This blog post isn't an anecdote, nor is it a portrait, or a film review. It is a preface to the preface of a book.
When was the last time you read the Preface to a book? Especially when you don't recognize the author of the Preface. I occasionally will revert to a preface AFTER I have read a book, the same way I look for film reviews after I have seen the film and have allowed myself the time to compose my own review on the blog.
I took a deep breath when I bent the binding of the hefty volume, Infinite Jest by David Foster Wallace and initiated a reading I had been postponing for a while now. A friend, whose literary opinion I respect, read it six months ago. I had perhaps influenced him because I informed him that Wallace was a graduate of Amherst College, like himself. I had also read DFW's non-fiction, after I found out he was the buddy of Jonathan Franzen. Your friend is my friend, Franzen!
David Foster Wallace has Amherst College in common with me (I cross registered there), a fascination with Roger Federer (he wrote the essay "Roger Federer as a Religious Experience") and he was recommended by both my well-read friend and my favorite writer. I began with his first book: The Broomstick. It is the quirky story of a grandmother who goes missing from a retirement home and her grand daughter goes looking for her. By chapter three, I got lost in the Alice in Wonderland fantastic train of thought of David Foster Wallace. I gave up! I much preferred the very Franzen's straightforward story in The Corrections, in which the grandmother pops pain killers and pursues her family to gather for a Christmas dinner in the MidWest.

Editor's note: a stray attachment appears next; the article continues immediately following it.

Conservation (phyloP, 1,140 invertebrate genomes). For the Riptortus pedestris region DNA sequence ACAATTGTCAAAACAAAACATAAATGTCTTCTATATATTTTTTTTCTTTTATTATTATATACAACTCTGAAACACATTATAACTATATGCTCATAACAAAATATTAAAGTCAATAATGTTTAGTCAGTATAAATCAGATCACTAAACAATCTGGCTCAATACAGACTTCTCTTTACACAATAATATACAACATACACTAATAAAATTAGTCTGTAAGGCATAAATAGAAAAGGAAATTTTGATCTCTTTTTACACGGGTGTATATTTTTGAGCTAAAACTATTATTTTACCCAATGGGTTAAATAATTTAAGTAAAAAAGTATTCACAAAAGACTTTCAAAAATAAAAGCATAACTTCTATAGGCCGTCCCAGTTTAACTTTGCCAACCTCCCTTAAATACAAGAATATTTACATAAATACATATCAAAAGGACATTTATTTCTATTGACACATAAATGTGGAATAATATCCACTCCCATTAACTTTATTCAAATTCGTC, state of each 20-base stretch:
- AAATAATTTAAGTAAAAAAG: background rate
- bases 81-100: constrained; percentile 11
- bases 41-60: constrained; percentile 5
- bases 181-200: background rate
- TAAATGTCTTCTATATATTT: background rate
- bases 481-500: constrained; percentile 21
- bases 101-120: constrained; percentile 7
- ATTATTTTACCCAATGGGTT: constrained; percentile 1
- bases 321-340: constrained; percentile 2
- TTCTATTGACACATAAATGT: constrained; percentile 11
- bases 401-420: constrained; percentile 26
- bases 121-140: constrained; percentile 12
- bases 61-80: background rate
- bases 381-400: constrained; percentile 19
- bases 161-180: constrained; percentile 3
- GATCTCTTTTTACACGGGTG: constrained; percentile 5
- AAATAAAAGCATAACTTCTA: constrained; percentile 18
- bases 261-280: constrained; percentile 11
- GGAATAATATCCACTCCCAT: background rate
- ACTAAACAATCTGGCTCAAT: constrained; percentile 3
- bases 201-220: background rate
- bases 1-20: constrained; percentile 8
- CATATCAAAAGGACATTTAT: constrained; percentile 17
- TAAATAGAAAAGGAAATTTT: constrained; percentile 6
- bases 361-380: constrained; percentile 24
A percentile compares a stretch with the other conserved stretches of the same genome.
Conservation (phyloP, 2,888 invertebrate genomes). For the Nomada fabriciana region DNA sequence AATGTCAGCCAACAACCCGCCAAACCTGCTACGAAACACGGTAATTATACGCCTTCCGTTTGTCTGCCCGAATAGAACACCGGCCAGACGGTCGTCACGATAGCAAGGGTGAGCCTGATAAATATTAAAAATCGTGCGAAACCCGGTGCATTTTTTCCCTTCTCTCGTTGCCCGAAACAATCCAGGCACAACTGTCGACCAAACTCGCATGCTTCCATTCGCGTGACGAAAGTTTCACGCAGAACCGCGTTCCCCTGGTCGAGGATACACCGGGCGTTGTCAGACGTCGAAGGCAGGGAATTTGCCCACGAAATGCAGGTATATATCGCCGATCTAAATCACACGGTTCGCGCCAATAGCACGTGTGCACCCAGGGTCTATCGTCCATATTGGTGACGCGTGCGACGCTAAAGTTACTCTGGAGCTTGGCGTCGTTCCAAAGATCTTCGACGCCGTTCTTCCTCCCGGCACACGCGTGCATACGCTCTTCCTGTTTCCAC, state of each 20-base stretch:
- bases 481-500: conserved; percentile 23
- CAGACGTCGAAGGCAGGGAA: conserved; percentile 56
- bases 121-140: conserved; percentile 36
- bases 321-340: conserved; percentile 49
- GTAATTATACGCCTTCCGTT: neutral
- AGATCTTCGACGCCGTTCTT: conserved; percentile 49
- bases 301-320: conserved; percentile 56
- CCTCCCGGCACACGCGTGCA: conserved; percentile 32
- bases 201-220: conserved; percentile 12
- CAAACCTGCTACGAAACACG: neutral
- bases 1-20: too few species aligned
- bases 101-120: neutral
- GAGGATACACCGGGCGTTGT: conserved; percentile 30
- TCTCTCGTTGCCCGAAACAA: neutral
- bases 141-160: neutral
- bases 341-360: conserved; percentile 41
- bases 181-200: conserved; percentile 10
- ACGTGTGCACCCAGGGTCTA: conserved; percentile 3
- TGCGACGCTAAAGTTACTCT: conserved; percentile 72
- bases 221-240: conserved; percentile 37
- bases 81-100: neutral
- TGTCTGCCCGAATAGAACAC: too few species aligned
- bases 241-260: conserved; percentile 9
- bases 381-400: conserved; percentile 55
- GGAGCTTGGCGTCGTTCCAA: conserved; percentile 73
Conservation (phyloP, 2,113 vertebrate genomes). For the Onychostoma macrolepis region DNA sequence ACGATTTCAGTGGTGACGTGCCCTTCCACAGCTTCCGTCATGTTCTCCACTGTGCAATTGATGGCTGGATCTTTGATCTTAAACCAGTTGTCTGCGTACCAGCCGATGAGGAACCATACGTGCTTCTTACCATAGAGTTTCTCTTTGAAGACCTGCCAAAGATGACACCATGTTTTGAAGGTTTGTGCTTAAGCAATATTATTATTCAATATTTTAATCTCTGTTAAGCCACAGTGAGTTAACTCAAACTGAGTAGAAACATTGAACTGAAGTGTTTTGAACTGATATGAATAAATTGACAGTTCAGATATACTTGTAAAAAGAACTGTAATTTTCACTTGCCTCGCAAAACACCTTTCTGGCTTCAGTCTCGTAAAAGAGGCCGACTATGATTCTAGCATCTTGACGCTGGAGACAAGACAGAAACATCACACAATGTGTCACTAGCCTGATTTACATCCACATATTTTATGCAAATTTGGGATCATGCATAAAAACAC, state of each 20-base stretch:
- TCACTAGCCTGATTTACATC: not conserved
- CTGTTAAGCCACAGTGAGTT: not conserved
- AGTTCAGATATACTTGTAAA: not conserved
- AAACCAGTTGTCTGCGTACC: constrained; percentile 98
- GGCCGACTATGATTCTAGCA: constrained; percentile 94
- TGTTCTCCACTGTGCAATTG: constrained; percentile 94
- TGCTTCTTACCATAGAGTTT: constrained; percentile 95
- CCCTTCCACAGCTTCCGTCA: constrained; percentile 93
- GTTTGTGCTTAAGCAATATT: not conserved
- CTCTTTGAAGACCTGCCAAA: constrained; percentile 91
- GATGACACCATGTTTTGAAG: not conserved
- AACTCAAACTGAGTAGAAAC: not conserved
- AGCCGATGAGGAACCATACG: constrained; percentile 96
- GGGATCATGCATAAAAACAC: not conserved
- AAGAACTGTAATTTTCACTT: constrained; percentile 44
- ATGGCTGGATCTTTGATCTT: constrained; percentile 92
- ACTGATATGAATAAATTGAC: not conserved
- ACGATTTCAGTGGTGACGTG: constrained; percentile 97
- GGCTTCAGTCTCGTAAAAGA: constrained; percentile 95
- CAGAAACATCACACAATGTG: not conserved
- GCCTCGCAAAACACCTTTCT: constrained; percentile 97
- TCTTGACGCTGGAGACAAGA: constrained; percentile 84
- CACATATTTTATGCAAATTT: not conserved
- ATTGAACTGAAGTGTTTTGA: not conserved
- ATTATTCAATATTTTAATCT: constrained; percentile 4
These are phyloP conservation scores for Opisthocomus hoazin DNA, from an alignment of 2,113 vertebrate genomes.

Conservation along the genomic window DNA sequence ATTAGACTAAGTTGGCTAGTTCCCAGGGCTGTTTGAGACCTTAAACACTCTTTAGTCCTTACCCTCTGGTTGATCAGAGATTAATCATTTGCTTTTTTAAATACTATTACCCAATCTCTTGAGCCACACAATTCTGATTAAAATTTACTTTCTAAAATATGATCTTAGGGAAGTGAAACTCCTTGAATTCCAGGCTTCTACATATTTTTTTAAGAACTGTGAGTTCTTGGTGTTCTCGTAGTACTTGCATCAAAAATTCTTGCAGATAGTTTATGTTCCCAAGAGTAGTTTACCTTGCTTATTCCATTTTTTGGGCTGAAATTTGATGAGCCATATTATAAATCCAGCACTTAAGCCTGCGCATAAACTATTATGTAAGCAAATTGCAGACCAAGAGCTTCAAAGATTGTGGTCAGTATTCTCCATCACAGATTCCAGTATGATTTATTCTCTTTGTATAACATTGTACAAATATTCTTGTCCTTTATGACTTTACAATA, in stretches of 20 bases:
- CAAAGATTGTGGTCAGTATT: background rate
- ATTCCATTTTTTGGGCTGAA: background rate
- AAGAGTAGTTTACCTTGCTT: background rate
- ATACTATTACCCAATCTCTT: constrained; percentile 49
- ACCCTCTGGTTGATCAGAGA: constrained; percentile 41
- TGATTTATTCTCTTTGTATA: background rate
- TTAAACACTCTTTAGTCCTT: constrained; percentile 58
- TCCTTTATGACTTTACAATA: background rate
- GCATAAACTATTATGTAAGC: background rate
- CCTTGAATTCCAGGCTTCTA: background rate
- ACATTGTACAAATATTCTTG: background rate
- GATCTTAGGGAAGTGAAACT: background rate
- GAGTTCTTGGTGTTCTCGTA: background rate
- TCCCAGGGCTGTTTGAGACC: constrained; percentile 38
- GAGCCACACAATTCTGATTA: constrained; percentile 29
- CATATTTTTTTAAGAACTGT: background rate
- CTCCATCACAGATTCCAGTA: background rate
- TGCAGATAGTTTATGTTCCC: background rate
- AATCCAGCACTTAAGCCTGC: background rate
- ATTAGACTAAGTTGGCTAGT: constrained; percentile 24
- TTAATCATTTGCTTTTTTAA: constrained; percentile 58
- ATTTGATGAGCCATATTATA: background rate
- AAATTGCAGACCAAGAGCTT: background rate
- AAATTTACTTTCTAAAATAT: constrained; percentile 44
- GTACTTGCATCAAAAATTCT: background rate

Dave Eggers, the author of the Forward in Infinite Jest addresses all these issues. He says the following:
(A) David Foster Wallace isn't necessarily an easy read.
(B) In fact, he is a unique writer and his Infinite Jest cannot be categorized with any other piece of fiction. As a result the reader doesn't know how to handle the book and can be intimidating.
I must quote the writer of the preface, who must feel honored in his role as "opening gig" to the literary concert that is Infinite Jest. He poetically mentions: "and thus I spent a month of my young life (reading this book)". I know one person who could say the same. He carried the hefty volume to the other side of the world, on a trip to Australia.
I have just begun reading Infinite Jest and I may very well answer negatively to the very frank question posed in the Forward: will you read it? The 1000 pages don't intimidate me in the least. It is DFW and his absurd style that confound me and have me lost by the end of the Preface.